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MaryLou Hurley’s Marvellous Mosaics

MaryLou Hurley
Written by Patti Foley

It is an art form that is thousands of years old. Mosaics were first discovered in ancient Mesopotamia. In that place tiny pieces of tile were found in a temple dating from the third millennium BC. Mosaic artwork, which involves using many small parts to create a whole, has changed somewhat over time but still has cultural significance all around the world.

Caledon’s MaryLou Hurley has always considered herself a maker of things. “I love nothing more than finding a use for something old and interesting” she admits. “I guess that makes me thrifty but some might call it creative! Over 20 years ago, I started decorating old furniture with colourful tile and I fell in love with the art of Mosaic.” The self-taught 35-year Caledon resident has been honing her skills ever since.

Winter Birch

Winter Birch, by MaryLou Hurley

“Over the years, and inspired by all forms of mosaic, I have found that almost anything can be used to create a unique piece of art” MaryLou explains. “In the process, I am recycling the old and up cycling the almost new.”

She thinks of her own particular style as free style mosaic. Her creations are determined by the materials she has on hand whether that be glass, dishes, shells or jewellery. “It all makes the most colourful tessera” she says enthusiastically. “My substrates are also constantly changing. At present I am working on a mannequin and an old violin; and I have just completed a 12”x24” wood panel “Winter Birch”.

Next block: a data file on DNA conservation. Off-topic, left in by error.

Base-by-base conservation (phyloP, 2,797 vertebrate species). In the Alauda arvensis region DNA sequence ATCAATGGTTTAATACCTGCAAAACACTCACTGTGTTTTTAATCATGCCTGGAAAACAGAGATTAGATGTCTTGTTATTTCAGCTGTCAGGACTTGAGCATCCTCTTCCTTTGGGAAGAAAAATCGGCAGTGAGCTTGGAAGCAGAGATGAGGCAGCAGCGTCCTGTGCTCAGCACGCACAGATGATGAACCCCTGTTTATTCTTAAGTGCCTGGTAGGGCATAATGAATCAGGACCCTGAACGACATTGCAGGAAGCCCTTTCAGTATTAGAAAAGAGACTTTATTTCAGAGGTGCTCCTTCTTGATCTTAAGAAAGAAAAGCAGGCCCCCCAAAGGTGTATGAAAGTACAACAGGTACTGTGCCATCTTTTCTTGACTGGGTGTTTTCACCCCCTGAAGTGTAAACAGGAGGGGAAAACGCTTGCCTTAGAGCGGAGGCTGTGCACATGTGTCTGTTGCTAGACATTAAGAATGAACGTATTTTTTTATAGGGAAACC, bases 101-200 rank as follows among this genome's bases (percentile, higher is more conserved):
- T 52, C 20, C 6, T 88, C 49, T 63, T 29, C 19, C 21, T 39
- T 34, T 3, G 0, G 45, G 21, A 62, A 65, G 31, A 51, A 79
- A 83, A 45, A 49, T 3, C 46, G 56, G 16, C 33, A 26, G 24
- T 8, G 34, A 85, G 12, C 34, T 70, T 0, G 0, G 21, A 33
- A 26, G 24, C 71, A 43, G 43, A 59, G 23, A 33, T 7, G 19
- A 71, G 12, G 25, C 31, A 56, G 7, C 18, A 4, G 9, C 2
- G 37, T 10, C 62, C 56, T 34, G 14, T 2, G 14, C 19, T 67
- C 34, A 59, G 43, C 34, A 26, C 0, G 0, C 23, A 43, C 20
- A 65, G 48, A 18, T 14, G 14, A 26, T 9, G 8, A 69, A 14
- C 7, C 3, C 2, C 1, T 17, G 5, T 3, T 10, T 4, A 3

Being an art lover who loves to travel MaryLou says she has found herself mesmerized by the intricate mosaic work on the ceilings and floors of countless old European churches. “These works were made by using gold, marble and stone tesserae (pieces), using specific patterns (andamento) and very expertly inlaid to withstand the test of time” she explains.

Mosaic called Eve

Eve, by MaryLou Hurley

MaryLou says her favourite mosaics are a more playful modern mosaic form called pique-assiette. Originating in France, the name signifies the ‘stolen pieces of plates’, that are used for tesserae.

As much of her inspiration comes from seeing the work of other mosaic artists around the world she has found that sharing media on Instagram has been very rewarding. The artist, who is currently working on her largest custom piece to date, a 48” round table top, also finds her student beginner artists a constant inspiration as she works with them to overcome their creative stumbling blocks.

Since she identifies the table top as the largest piece so far I cannot resist asking what is the smallest. “A small mosaic heart on a rock so my daughter could take a piece of me to live and work in Barbados” comes the answer with a big smile.

Eden mosaic

Eden, by MaryLou Hurley

The pandemic has meant more time to spend in the studio but less time doing the shows and classes she loves. MaryLou is an artist member of Headwaters Arts Gallery (Alton), Beaux Arts Gallery (Brampton), and is an elected Member of the Colour and Form Society (Toronto). During the pandemic she participated in many of the on-line art shows held by these groups and looks forward to the resumption and live interaction of in-person art shows.

Her daughter Samantha is a professional photographer (SamanthaHurleyPhoto.com) and she provides images of MaryLou’s work for online use at TrueBlueLou.com

Marylou also posts work in progress on her Facebook and Instagram pages @maryloumosiacart

She invites you to email her at MaryLou.Hurley@gmail.com to make an appointment to visit her studio gallery and workshop nestled on a picturesque country lot on Innis Lake Road. She has many pieces for sale or maybe she will inspire you to make a mosaic of your own!

About the author

Patti Foley

Having spent 25 years in Bolton, Patti remains an advocate for Caledon. As a former Regional Councillor and a long-time community volunteer she is passionate about communicating information about its issues, news, events, people, non-profits and businesses.

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